Saturday April 24 was a hot day for a garden makeover, or any other strenuous outdoor activity. But approximately 30 volunteers turned out to help transform the grounds of Chaparral House, a skilled nursing facility at Allston Way, under the auspices of Rebuilding Together.
Formerly known as Christmas in April, Rebuilding Together organizes annual clean-up and fix-up work parties at private homes and community institutions. All over Berkeley, teams were painting, drywalling, laying carpet, constructing fences and garden beds.
We’ve admired this group’s work for years, but never expected to get involved in one of their projects—let alone wind up wearing the gray shirts of authority, labeled House Captain and First Mate. But when Sandi Peters, Chaparral House’s high-energy Activities Director, asked for help, it was impossible to say no. Chaparral is a nonprofit without a huge budget for maintaining or improving its grounds. When Joe’s mother lived there, we noticed that the front and interior gardens, while extremely pleasant places to hang out and watch the birds and feed (or frustrate) the squirrels, were beginning to look a little threadbare. We got together with the family members of other residents to plan long-term improvements and schedule work days. Rebuilding Together’s involvement was a natural follow-up.
A core group of family members strategized how to deploy Rebuilding Together’s volunteers for a big push to upgrade the gardens. Landscape architect Charles McCulloch arranged for donations of compost—eight cubic yards of prime Walt Whitman from American Soil Products—and plants from The Dry Garden and other nurseries. Several private individuals pitched in with plant donations. Chaparral House’s Environmental Supervisor Rafael Gutierrez rounded up tools, work gloves, dust masks.
Saturday dawned bright and cloudless. The volunteers began to report—a mix of ages and skills, people from UC Berkeley student groups Gamma Zeta Alpha and Tau Beta Pi and their friends, a local LDS church, the office of Judge Julie Conger, plus some Chaparral House family members and a rep from the UC vice-chancellor’s office. Cal and the Oakland Tribune co-sponsored our site.
Team leaders McCulloch, Dennis Fox, and Anne Hudes sorted them out and put them to work. One group, armed with power tools, went after the ivy that had overwhelmed a garden fence and invaded the only accessible raised bed; another prepared the streetside and entrance areas for planting; a third cleaned and replanted an interior courtyard. A pick-up group also planted a newly cleared corner that gets a lot of wheelchair and walker traffic, and horticultural therapist Sam Moreau used the day to assemble and fill planters that hang from deck railings, easy to reach and work on from wheelchairs.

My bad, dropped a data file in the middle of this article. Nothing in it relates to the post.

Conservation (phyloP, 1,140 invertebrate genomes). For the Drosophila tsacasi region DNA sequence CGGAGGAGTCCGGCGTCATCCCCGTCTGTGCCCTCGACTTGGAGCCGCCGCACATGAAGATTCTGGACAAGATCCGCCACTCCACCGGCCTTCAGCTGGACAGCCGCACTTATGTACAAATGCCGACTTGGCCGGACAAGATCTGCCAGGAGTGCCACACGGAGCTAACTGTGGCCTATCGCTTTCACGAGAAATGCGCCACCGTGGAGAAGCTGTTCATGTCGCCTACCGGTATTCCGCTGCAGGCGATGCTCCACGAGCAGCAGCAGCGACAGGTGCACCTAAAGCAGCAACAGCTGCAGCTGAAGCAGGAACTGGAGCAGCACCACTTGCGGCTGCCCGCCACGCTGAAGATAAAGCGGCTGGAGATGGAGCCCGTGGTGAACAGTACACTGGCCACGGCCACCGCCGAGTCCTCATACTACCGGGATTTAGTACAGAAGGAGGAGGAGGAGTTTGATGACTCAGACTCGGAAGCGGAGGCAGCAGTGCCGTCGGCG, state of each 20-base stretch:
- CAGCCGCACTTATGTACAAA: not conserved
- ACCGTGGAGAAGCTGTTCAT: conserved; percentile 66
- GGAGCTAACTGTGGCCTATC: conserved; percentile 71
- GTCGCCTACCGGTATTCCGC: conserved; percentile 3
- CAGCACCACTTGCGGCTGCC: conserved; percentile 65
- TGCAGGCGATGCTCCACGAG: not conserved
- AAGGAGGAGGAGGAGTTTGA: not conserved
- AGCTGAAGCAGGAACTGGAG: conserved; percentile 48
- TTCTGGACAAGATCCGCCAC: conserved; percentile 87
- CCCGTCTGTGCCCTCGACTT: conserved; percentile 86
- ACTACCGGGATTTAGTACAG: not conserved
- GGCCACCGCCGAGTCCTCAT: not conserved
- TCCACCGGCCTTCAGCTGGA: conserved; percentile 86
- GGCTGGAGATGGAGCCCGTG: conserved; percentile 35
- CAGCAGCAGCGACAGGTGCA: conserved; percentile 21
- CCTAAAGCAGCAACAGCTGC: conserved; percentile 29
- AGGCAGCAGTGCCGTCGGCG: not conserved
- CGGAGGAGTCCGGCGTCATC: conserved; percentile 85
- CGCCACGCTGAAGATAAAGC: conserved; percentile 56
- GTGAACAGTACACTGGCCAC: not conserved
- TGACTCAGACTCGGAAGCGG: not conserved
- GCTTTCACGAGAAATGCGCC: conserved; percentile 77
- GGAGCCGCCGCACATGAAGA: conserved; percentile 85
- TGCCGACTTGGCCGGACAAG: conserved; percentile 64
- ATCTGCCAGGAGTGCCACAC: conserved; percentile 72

Things got a little chaotic at times, but the collective energy and good will more than compensated. Volunteers who claimed to know nothing about plants proved to be naturals at pruning and planting. Willowy-looking young women worked like stevedores, while folks on our side of middle age kept plugging away under the broiling sun. A row of purple-leaf plum trees went into the ground along the driveway; bright perennials were tucked into margins; four pickup truckloads of ivy went to the dump. Site Safety Coordinator Karuna Fosselius had no mishaps to report. As First Mate, Joe went “Arrrgh” a lot and muttered darkly about the rats getting into the hardtack. Ron’s primary act as captain was informing the crew that “The Rime of the Ancient Mariner” scans perfectly to the theme from Gilligan’s Island.
This day’s work was a kickoff to a long-term project to make Chaparral House’s gardens more useful and accessible to its current residents—a group older and more frail, on the whole, that the population of 15 years ago, when the place was an assisted-living facility. The plantings in front, particularly those plum trees, will improve the view (currently an asphalt driveway and the parking lot of the city’s corporation yard) and improve the vision; they’ll filter sunlight through the big living room windows, eliminating the glare that aging eyes can’t handle. The raised bed will become more useable when it’s lowered by a few inches and the splintery wood top rail is replaced by smooth repurposed-plastic lumber.
One member of Chaparral’s landscape cabal knows a couple of Friends of Strawberry Creek, and they dropped by to talk to us too. An amalgam of creeks’ friends has been re-landscaping the margins of Strawberry Creek, whose daylighted section near Bonar Street borders both Chaparral’s gardens and the grounds of Strawberry Lodge, a larger independent seniors’ residence. They had ideas for opening the view of the creek and integrating it into the garden. Now we hope to combine the interests of the creek people, the native-plant people, wildlife advocates, the seniors’ residences, the City of Berkeley, the clean-water folks, the neighborhood, Alameda County, and gardeners including those living at Chaparral House to make the most of this urban oasis.
As the afternoon got late, we realized that whatever else happened, eight cubic yards of compost had to disappear from the front lawn. Shovels swung furiously, wheelbarrows barreled through the garden, spontaneous work chants broke out. The last newly planted trees and shrubs, irises and pelargoniums got their blanket of Walt and a good soaking. The last volunteers, including those indefatigable Cal engineering students, took off, hardly limping at all.
Some of us, although almost too tired to eat, had enough energy left to make it to Rebuilding Together’s picnic at Live Oak Park. Standing in line for burgers, barbeque, and a splendid array of desserts, we swapped tales of construction, deconstruction, and reconstruction. And some of us were a bit surprised to hear ourselves talking about doing it again next year.